One of Wood’s reasons that colonial America was a pre-modern society is because of its hierarchical structure. Throughout the chapter “Hierarchy”, Wood explores this structure and how traditional it was. Wood continuously reminds the readers of the fact that “in some respects colonial society [is] more traditional than that of the mother country,” (Wood 12). Hierarchy was very ingrained into the colonists’ minds and since the colonists were still subjects of the King of England, they followed much of the monarchial structure that was set in England. The monarchial structure is essentially the same as hierarchy, except with one person at the top instead of a group of people. Wood notes that the colonists had no other social system to derive from than England’s, so many similarities between both societies existed. Also, the fact that Americans were fascinated by the King and perhaps more patriotic than the English people became a large part...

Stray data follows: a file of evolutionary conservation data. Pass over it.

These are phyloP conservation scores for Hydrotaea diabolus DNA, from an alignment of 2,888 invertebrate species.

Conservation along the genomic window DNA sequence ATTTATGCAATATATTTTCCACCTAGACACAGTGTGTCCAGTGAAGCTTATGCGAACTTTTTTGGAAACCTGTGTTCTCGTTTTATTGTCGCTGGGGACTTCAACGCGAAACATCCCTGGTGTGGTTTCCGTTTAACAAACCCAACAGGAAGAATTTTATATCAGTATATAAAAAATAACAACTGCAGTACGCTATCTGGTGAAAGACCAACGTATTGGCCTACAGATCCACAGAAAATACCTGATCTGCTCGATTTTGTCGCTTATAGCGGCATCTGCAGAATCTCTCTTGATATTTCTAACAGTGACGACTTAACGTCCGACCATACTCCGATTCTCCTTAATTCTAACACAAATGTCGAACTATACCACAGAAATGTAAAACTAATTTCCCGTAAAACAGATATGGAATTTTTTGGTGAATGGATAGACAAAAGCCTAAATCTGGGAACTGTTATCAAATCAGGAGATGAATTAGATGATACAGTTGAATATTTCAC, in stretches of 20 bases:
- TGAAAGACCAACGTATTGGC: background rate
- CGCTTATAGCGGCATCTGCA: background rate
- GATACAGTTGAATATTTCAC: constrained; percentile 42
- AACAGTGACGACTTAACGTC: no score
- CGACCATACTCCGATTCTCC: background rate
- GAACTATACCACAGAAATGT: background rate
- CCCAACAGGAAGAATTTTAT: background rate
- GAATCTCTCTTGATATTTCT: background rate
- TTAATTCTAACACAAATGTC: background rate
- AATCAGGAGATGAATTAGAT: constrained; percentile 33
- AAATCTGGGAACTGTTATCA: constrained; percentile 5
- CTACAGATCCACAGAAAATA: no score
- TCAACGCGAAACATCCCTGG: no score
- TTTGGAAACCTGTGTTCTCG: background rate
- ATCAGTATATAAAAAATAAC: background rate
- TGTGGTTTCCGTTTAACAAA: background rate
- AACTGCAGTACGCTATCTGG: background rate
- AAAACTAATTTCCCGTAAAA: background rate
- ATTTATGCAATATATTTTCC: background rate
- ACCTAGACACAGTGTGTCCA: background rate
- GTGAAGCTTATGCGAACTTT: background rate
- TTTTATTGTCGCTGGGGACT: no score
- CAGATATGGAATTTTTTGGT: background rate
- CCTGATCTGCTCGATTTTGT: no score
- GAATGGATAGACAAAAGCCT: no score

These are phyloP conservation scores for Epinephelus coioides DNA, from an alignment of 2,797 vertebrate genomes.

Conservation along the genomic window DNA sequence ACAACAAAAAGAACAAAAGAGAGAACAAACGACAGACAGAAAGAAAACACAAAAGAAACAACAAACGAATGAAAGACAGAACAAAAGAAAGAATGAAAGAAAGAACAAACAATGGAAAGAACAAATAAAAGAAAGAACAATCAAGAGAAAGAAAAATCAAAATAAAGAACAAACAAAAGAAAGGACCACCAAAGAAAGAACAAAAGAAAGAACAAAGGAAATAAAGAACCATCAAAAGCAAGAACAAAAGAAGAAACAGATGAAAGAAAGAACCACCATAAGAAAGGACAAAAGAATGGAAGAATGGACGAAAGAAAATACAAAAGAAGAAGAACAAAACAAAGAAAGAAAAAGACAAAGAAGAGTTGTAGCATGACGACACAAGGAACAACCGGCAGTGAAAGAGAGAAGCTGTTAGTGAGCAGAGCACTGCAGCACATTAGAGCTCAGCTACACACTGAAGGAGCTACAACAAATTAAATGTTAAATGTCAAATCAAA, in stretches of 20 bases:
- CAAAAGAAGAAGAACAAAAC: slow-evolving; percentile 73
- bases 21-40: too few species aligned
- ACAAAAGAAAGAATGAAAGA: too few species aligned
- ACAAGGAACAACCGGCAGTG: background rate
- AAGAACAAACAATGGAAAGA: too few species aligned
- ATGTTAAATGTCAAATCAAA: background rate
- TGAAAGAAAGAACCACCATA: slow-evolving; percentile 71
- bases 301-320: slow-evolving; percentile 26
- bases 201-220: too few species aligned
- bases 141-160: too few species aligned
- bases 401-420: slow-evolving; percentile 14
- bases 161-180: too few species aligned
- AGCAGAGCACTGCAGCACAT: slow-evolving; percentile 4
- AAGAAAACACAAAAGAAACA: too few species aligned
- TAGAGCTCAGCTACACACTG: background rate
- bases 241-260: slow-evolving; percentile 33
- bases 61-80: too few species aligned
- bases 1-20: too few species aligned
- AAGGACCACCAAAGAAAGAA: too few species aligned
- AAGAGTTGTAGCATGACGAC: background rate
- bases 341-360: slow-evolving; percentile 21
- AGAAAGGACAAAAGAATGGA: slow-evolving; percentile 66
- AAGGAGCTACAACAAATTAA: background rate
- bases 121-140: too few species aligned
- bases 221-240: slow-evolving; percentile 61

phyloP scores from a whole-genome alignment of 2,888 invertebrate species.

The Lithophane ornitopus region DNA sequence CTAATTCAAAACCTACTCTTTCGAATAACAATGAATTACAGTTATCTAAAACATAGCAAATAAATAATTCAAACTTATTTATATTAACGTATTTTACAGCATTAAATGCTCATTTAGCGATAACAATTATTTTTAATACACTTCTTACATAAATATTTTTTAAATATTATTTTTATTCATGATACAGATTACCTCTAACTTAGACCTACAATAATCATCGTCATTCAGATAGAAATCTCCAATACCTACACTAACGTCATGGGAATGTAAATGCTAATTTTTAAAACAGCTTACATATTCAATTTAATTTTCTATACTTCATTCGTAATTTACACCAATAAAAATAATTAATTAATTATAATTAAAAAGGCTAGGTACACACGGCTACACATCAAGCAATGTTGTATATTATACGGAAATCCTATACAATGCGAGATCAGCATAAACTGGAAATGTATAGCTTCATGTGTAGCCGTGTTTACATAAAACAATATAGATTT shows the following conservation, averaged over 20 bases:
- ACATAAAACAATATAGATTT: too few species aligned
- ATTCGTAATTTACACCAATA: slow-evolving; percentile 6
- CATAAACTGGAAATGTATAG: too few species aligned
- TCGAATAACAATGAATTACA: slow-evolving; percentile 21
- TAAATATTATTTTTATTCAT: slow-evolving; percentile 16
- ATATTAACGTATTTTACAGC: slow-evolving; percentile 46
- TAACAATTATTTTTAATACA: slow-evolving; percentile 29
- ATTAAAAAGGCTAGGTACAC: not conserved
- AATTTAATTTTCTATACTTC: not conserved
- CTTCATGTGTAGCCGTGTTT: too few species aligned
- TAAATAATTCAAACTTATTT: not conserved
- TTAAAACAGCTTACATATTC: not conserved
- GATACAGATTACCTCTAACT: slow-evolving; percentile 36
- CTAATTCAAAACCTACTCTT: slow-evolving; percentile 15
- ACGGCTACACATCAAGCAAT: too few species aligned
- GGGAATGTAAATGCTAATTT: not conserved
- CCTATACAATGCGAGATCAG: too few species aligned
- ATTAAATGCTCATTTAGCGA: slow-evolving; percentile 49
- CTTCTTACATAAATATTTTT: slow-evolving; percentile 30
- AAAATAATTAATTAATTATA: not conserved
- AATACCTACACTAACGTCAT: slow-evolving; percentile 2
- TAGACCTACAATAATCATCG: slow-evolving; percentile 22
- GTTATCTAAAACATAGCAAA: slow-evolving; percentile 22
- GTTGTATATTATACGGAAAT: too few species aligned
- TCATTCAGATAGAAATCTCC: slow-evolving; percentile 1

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...ng heirs. All three of these practices were borrowed from the English and are also characteristics of a pre-modern society. These societies circled around extended families and households making it essential that everything stayed within them.
Back then England was the most powerful country in the world. All of the colonists came from this country, and henceforth followed many of England’s legal practices as well as traditions. Americans have borrowed much from Britain starting with its courtroom attire to its social positions. There were many similarities between both cultures. Throughout his book, Wood lists several reasons proving why colonial America was pre-modern. Hierarchical structure and extended families were central to many of his arguments. These two reasons make up the base of a pre-modern society. They are intertwined in more ways than one can imagine.
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